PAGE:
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PURDIE, Member of School Pension Board of Fulton County, et al. v. JARRETT.
23780.
Mandamus. Fulton Superior Court. Before Judge McKenzie.
MOBLEY, Justice.
1. Accumulated unused sick leave pay is properly includable as salary in the basis for computing the amount of pension due petitioner, a retired school teacher, under the Fulton County Board of Education Pension Act as amended in 1962 (Ga. L. 1962, p. 2948). The trial court properly ordered the pension board to pay petitioner a pension of $421.47 per month and to reimburse her for the months she was paid $406.54.
(a) Petitioner was entitled to pension payments from the date of her retirement, June 30, 1964, even though she received two salary payments in July and August, 1964, as these payments were for services rendered prior to her retirement.
1. Petitioner elected to come under the 1962 amendment to the pension statute which provides that "monthly earnings" defined as "the average of the highest five years' salary during the employment," shall be the basis for determining the amount of pension due (Ga. L. 1962, p. 2948). Before the 1962 amendment, the basis for the amount of pension under the pension statute was "monthly salary" (Ga. L. 1945, pp. 528, 531; Ga. L. 1957, pp. 2574, 2575). Appellants contend that sick pay should not be included in computing the amount of pension because it is neither "earnings," since it is not paid when services are rendered, nor is it "monthly," since it is paid only once, at retirement in this case. In our view, this contention is without merit.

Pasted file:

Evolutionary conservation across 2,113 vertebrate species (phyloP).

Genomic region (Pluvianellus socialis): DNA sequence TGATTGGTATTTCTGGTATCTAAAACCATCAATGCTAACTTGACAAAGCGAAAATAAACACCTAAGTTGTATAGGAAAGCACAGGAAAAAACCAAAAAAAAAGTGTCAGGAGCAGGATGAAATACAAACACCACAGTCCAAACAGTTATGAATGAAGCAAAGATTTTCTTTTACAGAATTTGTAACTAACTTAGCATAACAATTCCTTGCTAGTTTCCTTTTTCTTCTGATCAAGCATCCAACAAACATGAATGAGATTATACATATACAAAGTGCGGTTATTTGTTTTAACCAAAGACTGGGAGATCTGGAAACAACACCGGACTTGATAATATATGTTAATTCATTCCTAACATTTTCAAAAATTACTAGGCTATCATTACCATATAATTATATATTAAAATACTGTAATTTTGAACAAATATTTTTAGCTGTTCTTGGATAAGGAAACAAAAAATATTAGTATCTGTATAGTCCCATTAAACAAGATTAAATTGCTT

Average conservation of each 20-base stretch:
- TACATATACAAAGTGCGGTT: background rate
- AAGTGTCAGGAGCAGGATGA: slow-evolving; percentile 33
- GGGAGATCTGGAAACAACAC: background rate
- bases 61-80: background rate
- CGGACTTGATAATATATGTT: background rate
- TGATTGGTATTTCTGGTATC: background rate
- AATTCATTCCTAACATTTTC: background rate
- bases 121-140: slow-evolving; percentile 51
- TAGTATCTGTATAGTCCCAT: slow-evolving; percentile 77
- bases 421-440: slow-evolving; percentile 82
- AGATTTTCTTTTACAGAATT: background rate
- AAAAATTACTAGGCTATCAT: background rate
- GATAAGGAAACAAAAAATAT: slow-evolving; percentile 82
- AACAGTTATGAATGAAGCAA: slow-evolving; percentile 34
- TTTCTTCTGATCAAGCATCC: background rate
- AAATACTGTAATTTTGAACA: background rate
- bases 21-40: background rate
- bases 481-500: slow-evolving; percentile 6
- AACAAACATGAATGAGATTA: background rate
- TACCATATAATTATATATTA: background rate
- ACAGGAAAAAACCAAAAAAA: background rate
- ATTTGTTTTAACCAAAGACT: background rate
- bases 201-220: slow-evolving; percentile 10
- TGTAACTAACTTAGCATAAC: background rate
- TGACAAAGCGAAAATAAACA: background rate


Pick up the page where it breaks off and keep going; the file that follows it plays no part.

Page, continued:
As shown above, the 1962 amendment defines monthly earnings in terms of salary. The significance of this fact becomes apparent when we consider other pertinent provisions of the pension statute and certain rules adopted by the pension board with respect to the treatment of unused sick leave pay.
Board of Trustees, 214 Ga. 251 (104 SE2d 225); City of Macon v. Herrinqton, 198 Ga. 576, 589 (32 SE2d 517); City Council of Augusta v. Wilhelm, 111 Ga. App. 234 (141 SE2d 220).
The obvious effect of Rule 5 is to broaden the meaning of "salary" to include compensation, not necessarily paid on a regular periodic basis, for services rendered by teachers that might include teaching in summer school, coaching athletics, or any special services other than teaching classes during the regular school year. The apparent purpose of this rule is to avoid limiting a teacher's pension to an amount based upon the regular monthly salary received under her employment contract by including all other compensation the teacher might receive for services rendered to the board of education.
Rule 5 in effect defines salary as "all compensation, including any bonus paid for services rendered to the Board of Education . . ." Thus, the rule is applicable in determining what is includable in the basis for computing the amount of pension due under the 1962 amendment of the Pension Act.